Are Nebraska’s draft social studies standards too white? Too male?
Next week, a panel will try to determine if that’s the case.
For the first time ever, officials in the Nebraska Department of Education will put a set of draft academic standards through formal review to cleanse them of bias.
The review aims to ensure that the views of historically marginalized groups such as Native Americans, Latin Americans and African Americans are fairly represented and not just paid lip service.
Any changes would be incorporated into a final draft submitted for approval this fall to the Nebraska State Board of Education.
“We’re just trying to be proactive around this work in ensuring that the standards from the get-go are as free of bias as they possibly can be,” said Cory Epler, the department’s chief academic officer.
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The review comes as department officials have emphasized a commitment to educational equity this year, including adopting a theme for the 2019-20 school year of “Agents of Change for Equity.”
State law requires the department to update its standards every seven years.
The draft standards up for adoption were written by a group of Nebraska social studies educators selected by department officials.
The group included teachers, administrators, college representatives and staff from educational service units.
Epler said officials sought to seat a diverse group, but he said that can be challenging. That’s why the review is important, he said.
If approved, the new standards would replace the current standards adopted in 2012.
The standards cover U.S. history, world history, geography, civics and economics.
School districts must adopt them or their own set of standards at least as rigorous.
Unlike math, science and English language arts, there is no state social studies test.
Local districts choose the curriculum — that is, the textbooks, materials and lessons — for teaching the standards.
The review is an extra step in the creation of the new standards, a screen to catch any wording or omissions that inadvertently made it through the initial drafts of the standards writing team.
The review will look for implicit biases — unconsciously held beliefs about a group of people — and make sure that "all students ... see themselves in what they’re expected to learn in our schools,” Epler said.
Epler said that often, many of the textbooks and curricular materials used in schools are “written from white perspectives, and sometimes as specific as white male perspective.”
It’s important that students are exposed to multiple perspectives, for example, reading the work of female and non-white authors, he said.
The department will make use of Nebraska experts and a bias-review tool — a kind of checklist — developed by the Midwest and Plains Equity Assistance Center.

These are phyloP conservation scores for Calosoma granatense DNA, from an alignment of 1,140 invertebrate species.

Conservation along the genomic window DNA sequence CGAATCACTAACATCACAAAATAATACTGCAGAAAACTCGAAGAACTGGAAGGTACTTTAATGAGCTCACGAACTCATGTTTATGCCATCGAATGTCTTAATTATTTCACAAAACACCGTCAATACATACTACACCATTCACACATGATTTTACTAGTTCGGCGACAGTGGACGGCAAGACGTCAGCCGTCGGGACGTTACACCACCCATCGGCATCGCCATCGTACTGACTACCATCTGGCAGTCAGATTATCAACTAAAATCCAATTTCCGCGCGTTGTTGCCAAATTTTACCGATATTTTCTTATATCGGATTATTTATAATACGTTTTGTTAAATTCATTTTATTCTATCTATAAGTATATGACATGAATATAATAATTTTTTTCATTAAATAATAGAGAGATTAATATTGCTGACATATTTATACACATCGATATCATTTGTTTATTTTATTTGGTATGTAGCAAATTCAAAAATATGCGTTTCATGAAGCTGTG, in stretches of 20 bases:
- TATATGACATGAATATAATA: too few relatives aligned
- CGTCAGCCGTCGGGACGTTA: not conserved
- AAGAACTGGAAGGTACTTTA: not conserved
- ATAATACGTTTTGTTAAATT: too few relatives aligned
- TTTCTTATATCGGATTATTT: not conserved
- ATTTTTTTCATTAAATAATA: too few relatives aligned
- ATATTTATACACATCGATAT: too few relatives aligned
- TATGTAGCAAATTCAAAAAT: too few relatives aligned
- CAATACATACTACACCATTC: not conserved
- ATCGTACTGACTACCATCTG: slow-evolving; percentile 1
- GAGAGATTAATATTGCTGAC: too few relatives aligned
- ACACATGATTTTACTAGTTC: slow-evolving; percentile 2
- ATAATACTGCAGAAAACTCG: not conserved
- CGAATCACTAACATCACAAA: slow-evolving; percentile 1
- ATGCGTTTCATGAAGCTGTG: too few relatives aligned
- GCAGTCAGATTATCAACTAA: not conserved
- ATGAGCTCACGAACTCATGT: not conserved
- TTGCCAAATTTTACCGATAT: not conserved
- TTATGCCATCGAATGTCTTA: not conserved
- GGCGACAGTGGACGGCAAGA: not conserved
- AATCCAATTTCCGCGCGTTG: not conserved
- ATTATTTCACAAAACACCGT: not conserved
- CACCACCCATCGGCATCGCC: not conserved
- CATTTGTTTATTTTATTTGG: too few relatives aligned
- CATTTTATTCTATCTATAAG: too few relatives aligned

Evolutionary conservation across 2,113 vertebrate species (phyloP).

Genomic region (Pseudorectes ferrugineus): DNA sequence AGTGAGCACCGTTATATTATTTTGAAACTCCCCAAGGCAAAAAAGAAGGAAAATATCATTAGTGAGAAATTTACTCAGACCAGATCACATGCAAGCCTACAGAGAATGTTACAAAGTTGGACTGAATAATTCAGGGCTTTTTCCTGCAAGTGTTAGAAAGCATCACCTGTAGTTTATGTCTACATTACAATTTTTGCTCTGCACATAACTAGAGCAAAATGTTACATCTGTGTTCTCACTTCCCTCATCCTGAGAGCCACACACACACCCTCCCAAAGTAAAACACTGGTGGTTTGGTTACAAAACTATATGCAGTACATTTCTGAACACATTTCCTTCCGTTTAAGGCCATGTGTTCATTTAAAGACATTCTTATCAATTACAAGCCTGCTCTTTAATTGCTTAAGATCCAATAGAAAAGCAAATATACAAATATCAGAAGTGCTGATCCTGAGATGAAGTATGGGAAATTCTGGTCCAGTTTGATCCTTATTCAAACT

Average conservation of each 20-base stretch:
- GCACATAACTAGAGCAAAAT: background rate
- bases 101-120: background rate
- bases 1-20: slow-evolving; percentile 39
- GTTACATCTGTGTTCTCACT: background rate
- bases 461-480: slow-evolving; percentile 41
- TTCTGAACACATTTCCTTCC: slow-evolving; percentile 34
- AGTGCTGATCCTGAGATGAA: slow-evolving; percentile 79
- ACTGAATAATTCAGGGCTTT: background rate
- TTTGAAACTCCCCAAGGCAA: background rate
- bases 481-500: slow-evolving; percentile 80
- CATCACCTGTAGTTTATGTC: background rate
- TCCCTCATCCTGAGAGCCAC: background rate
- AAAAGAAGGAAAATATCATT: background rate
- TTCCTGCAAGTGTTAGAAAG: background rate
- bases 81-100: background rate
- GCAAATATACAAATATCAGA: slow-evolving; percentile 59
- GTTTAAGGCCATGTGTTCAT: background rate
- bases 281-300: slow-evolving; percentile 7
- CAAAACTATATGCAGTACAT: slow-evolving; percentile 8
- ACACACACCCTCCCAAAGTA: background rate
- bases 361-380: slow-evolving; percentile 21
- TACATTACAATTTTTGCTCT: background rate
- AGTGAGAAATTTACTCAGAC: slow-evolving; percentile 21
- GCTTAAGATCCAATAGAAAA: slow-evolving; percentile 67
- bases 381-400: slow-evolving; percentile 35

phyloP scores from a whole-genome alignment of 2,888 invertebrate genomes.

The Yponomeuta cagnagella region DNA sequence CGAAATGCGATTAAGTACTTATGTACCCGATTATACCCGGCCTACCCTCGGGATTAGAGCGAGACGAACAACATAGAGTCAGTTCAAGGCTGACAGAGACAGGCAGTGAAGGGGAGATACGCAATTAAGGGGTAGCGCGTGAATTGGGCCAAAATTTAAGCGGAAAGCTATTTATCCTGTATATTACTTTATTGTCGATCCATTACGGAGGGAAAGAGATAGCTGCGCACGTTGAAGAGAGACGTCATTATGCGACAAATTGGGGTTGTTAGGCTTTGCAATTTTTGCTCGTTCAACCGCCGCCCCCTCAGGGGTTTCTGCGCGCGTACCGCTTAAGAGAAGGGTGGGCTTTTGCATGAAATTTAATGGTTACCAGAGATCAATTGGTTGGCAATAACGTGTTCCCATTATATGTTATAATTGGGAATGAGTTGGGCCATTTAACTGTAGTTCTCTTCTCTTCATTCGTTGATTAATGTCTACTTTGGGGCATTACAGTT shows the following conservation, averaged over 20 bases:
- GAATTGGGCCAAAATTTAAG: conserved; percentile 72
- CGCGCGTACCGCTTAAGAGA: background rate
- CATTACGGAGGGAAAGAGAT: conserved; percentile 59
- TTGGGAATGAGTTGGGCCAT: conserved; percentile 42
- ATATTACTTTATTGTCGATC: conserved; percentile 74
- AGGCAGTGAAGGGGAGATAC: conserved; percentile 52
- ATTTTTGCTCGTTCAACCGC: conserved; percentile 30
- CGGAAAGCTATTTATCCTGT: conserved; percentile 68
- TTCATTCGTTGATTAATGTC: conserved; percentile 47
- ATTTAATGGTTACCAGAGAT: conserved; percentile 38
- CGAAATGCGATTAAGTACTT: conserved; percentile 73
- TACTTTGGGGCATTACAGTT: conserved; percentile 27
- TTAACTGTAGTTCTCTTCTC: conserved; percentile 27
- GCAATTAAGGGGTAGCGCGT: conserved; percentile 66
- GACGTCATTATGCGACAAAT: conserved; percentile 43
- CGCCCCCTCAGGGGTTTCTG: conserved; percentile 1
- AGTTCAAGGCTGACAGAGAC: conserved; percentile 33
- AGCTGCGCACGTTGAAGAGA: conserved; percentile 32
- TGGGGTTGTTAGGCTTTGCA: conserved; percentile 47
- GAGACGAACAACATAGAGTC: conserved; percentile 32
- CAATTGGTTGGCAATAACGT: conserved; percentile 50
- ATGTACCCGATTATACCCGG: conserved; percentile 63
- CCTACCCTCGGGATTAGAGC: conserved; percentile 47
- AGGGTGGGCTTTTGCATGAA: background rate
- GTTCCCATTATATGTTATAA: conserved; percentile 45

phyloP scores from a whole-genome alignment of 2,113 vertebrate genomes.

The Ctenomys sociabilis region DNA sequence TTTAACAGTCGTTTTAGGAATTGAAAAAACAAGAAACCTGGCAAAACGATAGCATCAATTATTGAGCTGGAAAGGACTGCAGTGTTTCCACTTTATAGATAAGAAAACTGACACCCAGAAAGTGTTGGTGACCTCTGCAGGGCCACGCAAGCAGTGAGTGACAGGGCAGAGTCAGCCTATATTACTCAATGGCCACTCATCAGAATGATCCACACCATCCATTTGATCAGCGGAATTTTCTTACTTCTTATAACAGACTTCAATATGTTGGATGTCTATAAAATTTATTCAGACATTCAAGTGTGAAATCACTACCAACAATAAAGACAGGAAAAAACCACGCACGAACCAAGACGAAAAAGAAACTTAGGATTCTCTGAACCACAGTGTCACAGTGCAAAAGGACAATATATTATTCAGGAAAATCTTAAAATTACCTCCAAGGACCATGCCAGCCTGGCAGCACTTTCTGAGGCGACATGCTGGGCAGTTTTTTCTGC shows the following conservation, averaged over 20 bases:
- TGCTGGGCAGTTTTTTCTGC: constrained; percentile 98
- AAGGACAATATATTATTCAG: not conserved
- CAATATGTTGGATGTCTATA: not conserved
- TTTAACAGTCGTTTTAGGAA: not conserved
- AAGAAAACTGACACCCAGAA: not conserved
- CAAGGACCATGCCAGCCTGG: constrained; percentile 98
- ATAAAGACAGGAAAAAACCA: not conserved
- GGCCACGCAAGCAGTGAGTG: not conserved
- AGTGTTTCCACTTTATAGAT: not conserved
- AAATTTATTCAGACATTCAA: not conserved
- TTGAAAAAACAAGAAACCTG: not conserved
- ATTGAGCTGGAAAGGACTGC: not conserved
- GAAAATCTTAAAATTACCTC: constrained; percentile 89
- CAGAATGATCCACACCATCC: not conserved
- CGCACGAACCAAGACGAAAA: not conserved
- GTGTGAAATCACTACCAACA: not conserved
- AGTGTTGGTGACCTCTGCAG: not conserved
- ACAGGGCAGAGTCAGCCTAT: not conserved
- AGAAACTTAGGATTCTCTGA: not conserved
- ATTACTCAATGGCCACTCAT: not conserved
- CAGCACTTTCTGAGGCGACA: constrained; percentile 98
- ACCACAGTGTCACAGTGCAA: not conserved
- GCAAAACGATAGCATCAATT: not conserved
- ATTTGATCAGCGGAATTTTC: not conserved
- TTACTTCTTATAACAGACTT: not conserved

The center is one of four regional centers funded by the U.S. Department of Education under Title IV of the 1964 Civil Rights Act.
The tool is called the Assessing Bias in Standards and Curricular Materials Tool.
In a written introduction to the tool, its authors say standards and curricular materials often frame “the histories and experiences of White Americans as a monolithic and universal experience.”
“The perspectives, histories, and contributions of non-White, non-male … or non-cisgender people are generally minimalized, misrepresented or often omitted altogether,” they say.
The term cisgender, according to Merriam-Webster, means “a person whose gender identity corresponds with the sex the person had or was identified as having at birth.”
According to the tool, standards should be “inclusive and avoid stereotypic depictions in terms of race, gender or disability.”
Standards should, it says, avoid “centering one group’s cultural practices as the standard to which all others are compared (e.g. Euro-centric, male-centric etc.).”
Standards should help students “to make decisions that will lead to social change towards a just community.”
According to the tool, an extreme case of bias might be discussing the slave trade from West Africa as “immigration.” But in less evident cases, bias could be favoring white, Euro-centric narratives and perspectives.
Another example could be using terms like “forefathers,” “mankind” and “businessman” to deny the contributions of women, it says.
Among the experts tapped to assist in the review is political science professor Jonathan Benjamin-Alvarado, the assistant vice chancellor for student affairs at the University of Nebraska at Omaha.
Benjamin-Alvarado said he’s eager to participate in the process.
Among the courses he teaches are U.S. Foreign Policy and Introduction to Latino/Latin American Studies.
He said he appreciates the department trying to write unbiased standards.
“At the end of the day, you don’t want to give people a bum steer,” he said. “If you’re going to present social science, social studies curriculum, you want to lay it out for what it is. Then hopefully, you’ve got teachers who are qualified enough to give students the analytical tools to be able to understand for themselves why this is important.”
He said checking bias will help young people make sense of the world.
“I remember we used to have a saying in my family: There’s three sides to a story — yours, mine and the truth.”
Epler said he hopes that the state will review other standards for bias as they come up for revision.
He said the state already conducts bias reviews on the annual state academic assessments.